If companies had no business problems and every employee knew exactly what to do without instruction, then companies wouldn't need managers. Yes, that's right, they wouldn't need us. That said, next time your department has a problem that you must address or an employee needs your assistance, smile inside, from ear to ear, and know that your company needs you.
We all know that managers perform other department functions, such as defining department vision, defining and overseeing department processes, writing employee performance reviews, budgeting, and other related functions. A manager, however, truly earns his/her pay by solving problems. These problems could be anything, such as:
Dealing with employee performance issues
Needing to improve efficiency because the volume of work is going up and the department budget is going down
The company phone system went down and you have to respond today to major issues at a customer site
Your best employee will be out of the office for three weeks due to an unforeseen illness and he/she was the only one who knew how to perform an important business task
This is a very small list, that could be infinitely expanded, of the issues that managers around the country and around the world deal with day-in and day-out.
As the column title alludes, you can't just be the manager of the group; you must also be your department's Chief Problem Solver (CPS). This, of course, is not a real title, even though in some companies it probably feels like it should be.
To be an effective problem solver for your department, consider the following:
When your employees come to you with problems, don't shoot the messenger. If you do, your employees will stop coming to you for advice, because they don't want to get into trouble. This causes two problems; first, you will not know what issues exist with your department, second, you will not be involved in correcting/resolving them.
Look at problems within your department as an opportunity, rather than as just another mountain to climb. This mental headset will help you feel energized, rather than demoralized by department issues.
Gain a working knowledge of various problem solving analysis and resolution techniques, such as brainstorming, Ishikawa Diagramming, and Mind Mapping. These types of techniques can provide you with a strong foundation and process to find a problem's root cause and develop effective solutions.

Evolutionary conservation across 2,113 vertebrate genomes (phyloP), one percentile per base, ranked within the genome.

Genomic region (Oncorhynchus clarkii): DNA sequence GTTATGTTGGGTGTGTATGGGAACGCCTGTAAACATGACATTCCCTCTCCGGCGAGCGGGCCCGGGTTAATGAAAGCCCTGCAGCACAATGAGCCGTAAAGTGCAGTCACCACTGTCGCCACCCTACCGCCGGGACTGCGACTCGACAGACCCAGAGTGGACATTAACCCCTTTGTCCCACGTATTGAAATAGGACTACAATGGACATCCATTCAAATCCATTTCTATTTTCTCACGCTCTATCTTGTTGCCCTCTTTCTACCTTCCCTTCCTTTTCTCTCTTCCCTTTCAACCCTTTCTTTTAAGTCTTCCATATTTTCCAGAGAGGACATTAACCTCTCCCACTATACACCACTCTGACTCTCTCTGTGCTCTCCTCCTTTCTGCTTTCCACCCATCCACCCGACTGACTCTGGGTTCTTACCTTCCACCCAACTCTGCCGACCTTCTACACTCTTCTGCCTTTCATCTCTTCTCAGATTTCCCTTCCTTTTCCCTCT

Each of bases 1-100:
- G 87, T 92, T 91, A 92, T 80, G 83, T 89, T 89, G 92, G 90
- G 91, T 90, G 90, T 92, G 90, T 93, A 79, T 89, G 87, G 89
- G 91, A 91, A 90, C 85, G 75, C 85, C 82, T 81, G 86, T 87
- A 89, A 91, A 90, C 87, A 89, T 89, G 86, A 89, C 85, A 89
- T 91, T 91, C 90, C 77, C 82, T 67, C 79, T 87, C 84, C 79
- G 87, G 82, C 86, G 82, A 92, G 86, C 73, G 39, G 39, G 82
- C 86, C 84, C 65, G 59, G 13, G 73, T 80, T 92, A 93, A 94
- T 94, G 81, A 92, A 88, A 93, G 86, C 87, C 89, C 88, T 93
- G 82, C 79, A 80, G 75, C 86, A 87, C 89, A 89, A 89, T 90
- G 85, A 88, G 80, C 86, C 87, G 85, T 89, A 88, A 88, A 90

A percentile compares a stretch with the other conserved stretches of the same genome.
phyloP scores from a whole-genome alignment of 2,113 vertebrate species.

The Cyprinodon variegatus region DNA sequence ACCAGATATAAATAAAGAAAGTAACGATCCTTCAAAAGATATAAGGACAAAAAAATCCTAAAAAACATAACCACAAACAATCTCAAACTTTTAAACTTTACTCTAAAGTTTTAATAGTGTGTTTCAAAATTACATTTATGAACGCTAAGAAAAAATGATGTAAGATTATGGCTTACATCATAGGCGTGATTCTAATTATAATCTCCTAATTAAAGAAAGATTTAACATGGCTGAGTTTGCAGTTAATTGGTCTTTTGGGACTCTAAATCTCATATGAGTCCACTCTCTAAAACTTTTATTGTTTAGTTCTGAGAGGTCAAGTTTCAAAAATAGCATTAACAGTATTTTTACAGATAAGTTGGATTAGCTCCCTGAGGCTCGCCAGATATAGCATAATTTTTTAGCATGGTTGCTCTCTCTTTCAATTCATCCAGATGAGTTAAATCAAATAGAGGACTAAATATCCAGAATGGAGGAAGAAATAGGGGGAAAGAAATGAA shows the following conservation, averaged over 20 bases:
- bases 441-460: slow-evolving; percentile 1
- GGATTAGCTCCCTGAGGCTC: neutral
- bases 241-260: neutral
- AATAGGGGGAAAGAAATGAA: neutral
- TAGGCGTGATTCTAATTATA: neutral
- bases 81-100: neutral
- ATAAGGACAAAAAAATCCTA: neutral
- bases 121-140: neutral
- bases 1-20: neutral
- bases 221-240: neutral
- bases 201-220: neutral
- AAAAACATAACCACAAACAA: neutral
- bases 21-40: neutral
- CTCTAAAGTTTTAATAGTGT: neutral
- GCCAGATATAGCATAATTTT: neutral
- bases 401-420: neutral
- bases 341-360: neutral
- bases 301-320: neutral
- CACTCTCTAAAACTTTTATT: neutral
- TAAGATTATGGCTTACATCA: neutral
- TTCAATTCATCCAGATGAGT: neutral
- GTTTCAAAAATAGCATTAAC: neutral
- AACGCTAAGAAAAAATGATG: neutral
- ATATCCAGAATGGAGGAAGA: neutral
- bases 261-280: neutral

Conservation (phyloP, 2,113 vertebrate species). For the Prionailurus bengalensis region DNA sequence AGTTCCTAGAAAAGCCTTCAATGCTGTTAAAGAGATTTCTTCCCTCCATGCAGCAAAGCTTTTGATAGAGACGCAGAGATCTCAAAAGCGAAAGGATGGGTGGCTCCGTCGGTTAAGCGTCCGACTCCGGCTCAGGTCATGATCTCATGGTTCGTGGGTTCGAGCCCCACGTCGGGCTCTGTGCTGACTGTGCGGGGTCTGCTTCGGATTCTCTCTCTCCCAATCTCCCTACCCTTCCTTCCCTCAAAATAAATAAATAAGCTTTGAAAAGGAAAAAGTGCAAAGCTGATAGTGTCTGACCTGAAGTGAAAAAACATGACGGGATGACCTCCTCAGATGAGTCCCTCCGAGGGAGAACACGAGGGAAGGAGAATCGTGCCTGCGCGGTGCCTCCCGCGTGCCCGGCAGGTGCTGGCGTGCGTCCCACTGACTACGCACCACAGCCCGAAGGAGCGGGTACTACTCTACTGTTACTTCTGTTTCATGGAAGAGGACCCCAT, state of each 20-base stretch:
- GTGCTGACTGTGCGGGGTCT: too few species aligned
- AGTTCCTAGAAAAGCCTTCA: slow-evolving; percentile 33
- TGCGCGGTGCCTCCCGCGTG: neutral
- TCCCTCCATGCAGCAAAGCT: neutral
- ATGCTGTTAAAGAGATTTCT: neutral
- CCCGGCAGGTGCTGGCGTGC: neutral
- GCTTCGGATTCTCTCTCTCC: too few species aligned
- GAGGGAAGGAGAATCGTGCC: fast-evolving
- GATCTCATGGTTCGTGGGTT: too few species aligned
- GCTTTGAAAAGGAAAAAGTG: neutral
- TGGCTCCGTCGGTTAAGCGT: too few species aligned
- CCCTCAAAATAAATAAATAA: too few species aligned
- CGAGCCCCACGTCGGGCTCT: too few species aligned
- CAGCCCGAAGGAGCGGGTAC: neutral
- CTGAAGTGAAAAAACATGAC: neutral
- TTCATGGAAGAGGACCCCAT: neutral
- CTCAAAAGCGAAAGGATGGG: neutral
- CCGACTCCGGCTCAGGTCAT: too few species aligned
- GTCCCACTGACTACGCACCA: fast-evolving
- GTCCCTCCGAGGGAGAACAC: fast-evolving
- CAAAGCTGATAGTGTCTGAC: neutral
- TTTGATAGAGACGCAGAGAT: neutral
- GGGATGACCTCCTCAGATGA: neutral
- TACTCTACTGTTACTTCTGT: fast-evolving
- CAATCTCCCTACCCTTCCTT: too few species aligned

Instruct your team, that when they bring issues to your attention, they should also bring you potential solutions. This will help you enhance the problem solving capabilities of your team and in many cases provide you with great potential solutions.
Empower your team to make appropriate level decisions on their own, rather than getting you involved in every small department program and decision. This will help grow the decision making abilities of your staff members and give you more time to deal with larger, more important, department issues and general managerial tasks.
If your department, by the nature of its work, has standard issues which commonly occur, such as common customer complaints, develop standardized problem solving processes to handle the issue. This will help assure that common problems will be resolved in a consistent manner and your department will have the ability to deal with them quickly and efficiently.
Adopting these types of solutions can help you truly become the Chief Problem Solver for your department. The ability to quickly and effectively solve problems can not only help your department run more efficiently, but it can help you build the reputation of being a great problem solver. This reputation in turn, can enhance your job performance as a manager today and help you get promoted tomorrow.
The primary advice and takeaways from today's column is to know that:
If companies didn't have business problems, they wouldn't need managers.
A manager truly earns his/her pay by solving problems.
Quickly and effectively solving problems within your department can enhance your job performance today and help you get promoted tomorrow.
This blog is an excerpt from my weekly nationally syndicated column with GateHouse News Service. My new columns can be found in GateHouse Media publications throughout the United States.
Until next time, manage well, manage smart, and continue to grow.